Tuesday, January 25, 2011

J.Crew's Buyout Leaves Some Questions

With J.Crew's deal to go private almost complete, there are still some lingering questions. "Thanks!" to many of you, including WellFedFred, who shared the following news. The article below is from the Wall Street Journal (click here to read in its entirety):
The Lesson of J. Crew: To Err is Human. To be Forgiven…Doesn’t Cost Much
By Ronald Barusch
January 21, 2011

The J.Crew board process was, as I have said before, a disaster. So it is not surprising that in the settlement with the plaintiffs’ lawyers, of whom I am equally skeptical, the buy-out group of CEO Mickey Drexler, TPG, and Leonard Green actually had to give a bit up…just not too much. And of course, ... the outside directors who also made mistakes didn’t have to pay anything.

To briefly recap, the deal was hatched by two directors behind closed doors. They waited weeks to tell their fellow directors They got a huge head start by sharing corporate secrets with no confidentiality agreement. Even when the outside directors engaged, they seemed to panic and pushed to sign the deal up quickly—before the all-important holiday sales season. And that allowed the buyout group to threaten to walk away and reduce its bid, blaming the company for disclosing bad news at the last minute.

This week, J.Crew announced that although holiday season revenue was higher, same store sales were down more than 6%. Apparently the board was pushed into the deal because it was nervous about whether Drexler could tackle that problem.

J.Crew tried to fix everything with a “go-shop”—but that was flawed as well... The management group discouraged other bidders by, among other things, insisting on matching rights. This meant even if a new party came up with a better deal it would probably lose when the management group matched. So not surprisingly the go-shop expired last weekend with no one coming to the party.

Meantime those plaintiffs’ lawyers were likely developing an unusually good case. Why? Because under Delaware law the TPG deal would probably have been scrutinized under an “entire fairness” standard. And that means not only did the price have to be fair, but the process had to be “fair dealing” as well. Maybe with enough expert witnesses J.Crew could argue the price was okay, but, as I have said, J.Crew and TPG were vulnerable in trying to establish fair dealing.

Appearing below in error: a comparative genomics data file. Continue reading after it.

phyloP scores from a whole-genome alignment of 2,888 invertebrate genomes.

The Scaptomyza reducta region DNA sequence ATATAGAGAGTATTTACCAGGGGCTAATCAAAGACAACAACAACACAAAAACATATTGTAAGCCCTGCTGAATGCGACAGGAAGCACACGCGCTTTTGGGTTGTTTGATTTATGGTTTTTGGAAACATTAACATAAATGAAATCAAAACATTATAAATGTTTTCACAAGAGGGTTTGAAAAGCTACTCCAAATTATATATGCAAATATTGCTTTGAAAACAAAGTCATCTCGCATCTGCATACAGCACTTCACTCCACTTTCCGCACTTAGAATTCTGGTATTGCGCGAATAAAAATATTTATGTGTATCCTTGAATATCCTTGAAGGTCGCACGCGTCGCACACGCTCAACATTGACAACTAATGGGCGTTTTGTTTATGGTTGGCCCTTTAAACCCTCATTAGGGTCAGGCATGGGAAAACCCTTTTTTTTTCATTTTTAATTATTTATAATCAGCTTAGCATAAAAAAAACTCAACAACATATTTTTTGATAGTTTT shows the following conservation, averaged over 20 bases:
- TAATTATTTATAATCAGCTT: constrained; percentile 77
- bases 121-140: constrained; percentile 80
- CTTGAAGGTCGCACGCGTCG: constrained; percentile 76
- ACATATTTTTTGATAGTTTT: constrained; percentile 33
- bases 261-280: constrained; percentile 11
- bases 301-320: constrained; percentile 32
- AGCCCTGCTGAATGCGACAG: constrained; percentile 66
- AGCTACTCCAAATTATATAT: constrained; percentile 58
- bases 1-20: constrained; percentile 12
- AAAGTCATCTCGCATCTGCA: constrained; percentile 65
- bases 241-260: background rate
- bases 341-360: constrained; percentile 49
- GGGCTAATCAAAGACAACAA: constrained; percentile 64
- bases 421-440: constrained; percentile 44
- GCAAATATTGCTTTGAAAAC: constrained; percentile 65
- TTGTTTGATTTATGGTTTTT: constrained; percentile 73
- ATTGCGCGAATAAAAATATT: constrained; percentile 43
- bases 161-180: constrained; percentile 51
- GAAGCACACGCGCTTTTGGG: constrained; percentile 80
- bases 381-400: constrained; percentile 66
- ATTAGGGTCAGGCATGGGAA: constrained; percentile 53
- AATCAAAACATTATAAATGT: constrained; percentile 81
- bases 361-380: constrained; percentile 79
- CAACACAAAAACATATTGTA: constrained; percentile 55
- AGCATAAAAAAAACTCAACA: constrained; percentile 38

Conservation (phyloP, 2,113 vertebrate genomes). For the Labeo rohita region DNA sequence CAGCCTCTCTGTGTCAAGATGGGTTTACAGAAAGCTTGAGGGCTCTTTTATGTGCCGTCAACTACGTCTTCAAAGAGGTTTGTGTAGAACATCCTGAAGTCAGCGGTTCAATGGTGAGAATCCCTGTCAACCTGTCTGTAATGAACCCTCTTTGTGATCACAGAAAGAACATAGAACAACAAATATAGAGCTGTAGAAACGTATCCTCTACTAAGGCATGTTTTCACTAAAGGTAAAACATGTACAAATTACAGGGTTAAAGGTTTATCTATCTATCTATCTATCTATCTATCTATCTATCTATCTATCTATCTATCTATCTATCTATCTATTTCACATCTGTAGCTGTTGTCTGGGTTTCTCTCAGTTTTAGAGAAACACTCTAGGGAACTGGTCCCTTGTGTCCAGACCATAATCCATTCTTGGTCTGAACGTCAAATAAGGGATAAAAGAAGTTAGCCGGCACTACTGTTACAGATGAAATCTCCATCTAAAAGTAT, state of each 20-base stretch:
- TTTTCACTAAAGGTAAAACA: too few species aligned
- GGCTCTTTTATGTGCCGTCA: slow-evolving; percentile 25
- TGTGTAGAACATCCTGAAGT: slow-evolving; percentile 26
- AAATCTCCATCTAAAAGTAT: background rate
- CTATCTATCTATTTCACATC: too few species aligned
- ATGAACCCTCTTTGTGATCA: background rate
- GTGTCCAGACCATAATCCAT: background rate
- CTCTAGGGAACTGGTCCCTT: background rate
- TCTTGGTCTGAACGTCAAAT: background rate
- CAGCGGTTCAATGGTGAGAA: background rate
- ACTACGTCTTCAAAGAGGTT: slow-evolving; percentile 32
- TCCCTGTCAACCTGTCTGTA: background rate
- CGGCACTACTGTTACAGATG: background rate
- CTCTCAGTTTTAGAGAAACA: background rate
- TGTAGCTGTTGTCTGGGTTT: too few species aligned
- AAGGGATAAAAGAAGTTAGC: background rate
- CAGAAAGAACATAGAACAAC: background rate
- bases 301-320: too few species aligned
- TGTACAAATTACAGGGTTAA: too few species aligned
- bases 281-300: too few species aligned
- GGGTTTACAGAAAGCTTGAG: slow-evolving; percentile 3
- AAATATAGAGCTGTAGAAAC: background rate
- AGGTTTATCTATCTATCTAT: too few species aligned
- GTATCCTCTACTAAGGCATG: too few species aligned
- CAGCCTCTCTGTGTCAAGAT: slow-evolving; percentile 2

Other terms [in the settlement] included a $7 million reduction in the breakup fee, an extension of the go-shop period, a non-compete from Drexler if he chooses not to go with a new bidder, some expenses for a competing bid to the extent the matching rights remain, a majority of the disinterested shareholders vote requirement (it may sound good, but the insiders don’t own much stock in this deal) and a whole lot more of relatively inconsequential stuff.

But don’t get your hopes up that the extended go-shop is going to have any different outcome. The company is now shop-worn and a buyer still has no assurance of getting Drexler.

One more meager victory that settlement wins for shareholders: J.Crew (or its insurers) is going to pay its shareholders $10 million at the closing of the deal. Don’t spend it all in one place. It works out to about 15 cents a share. My guess is that is included just to assure a plump legal fee to the plaintiffs’ lawyers. They will be paid separately, but the lawyers can argue they are entitled to at least 30% of this additional value they created for shareholders. I suspect they will ask for more than $3 million though given all those monetary concessions.

But here is the bottom line: The many mistakes which were made cannot be undone. What really were the options here for moving forward? J.Crew shareholders have a deal on the table for $43.50 per share in cash–plus that extra 15 cents. And that for a stock that was trading at $37.65 prior to the deal with the company about to announce it was missing its numbers. Was it ever realistic to expect a court to enjoin such a transaction and leave shareholders without the option of a deal?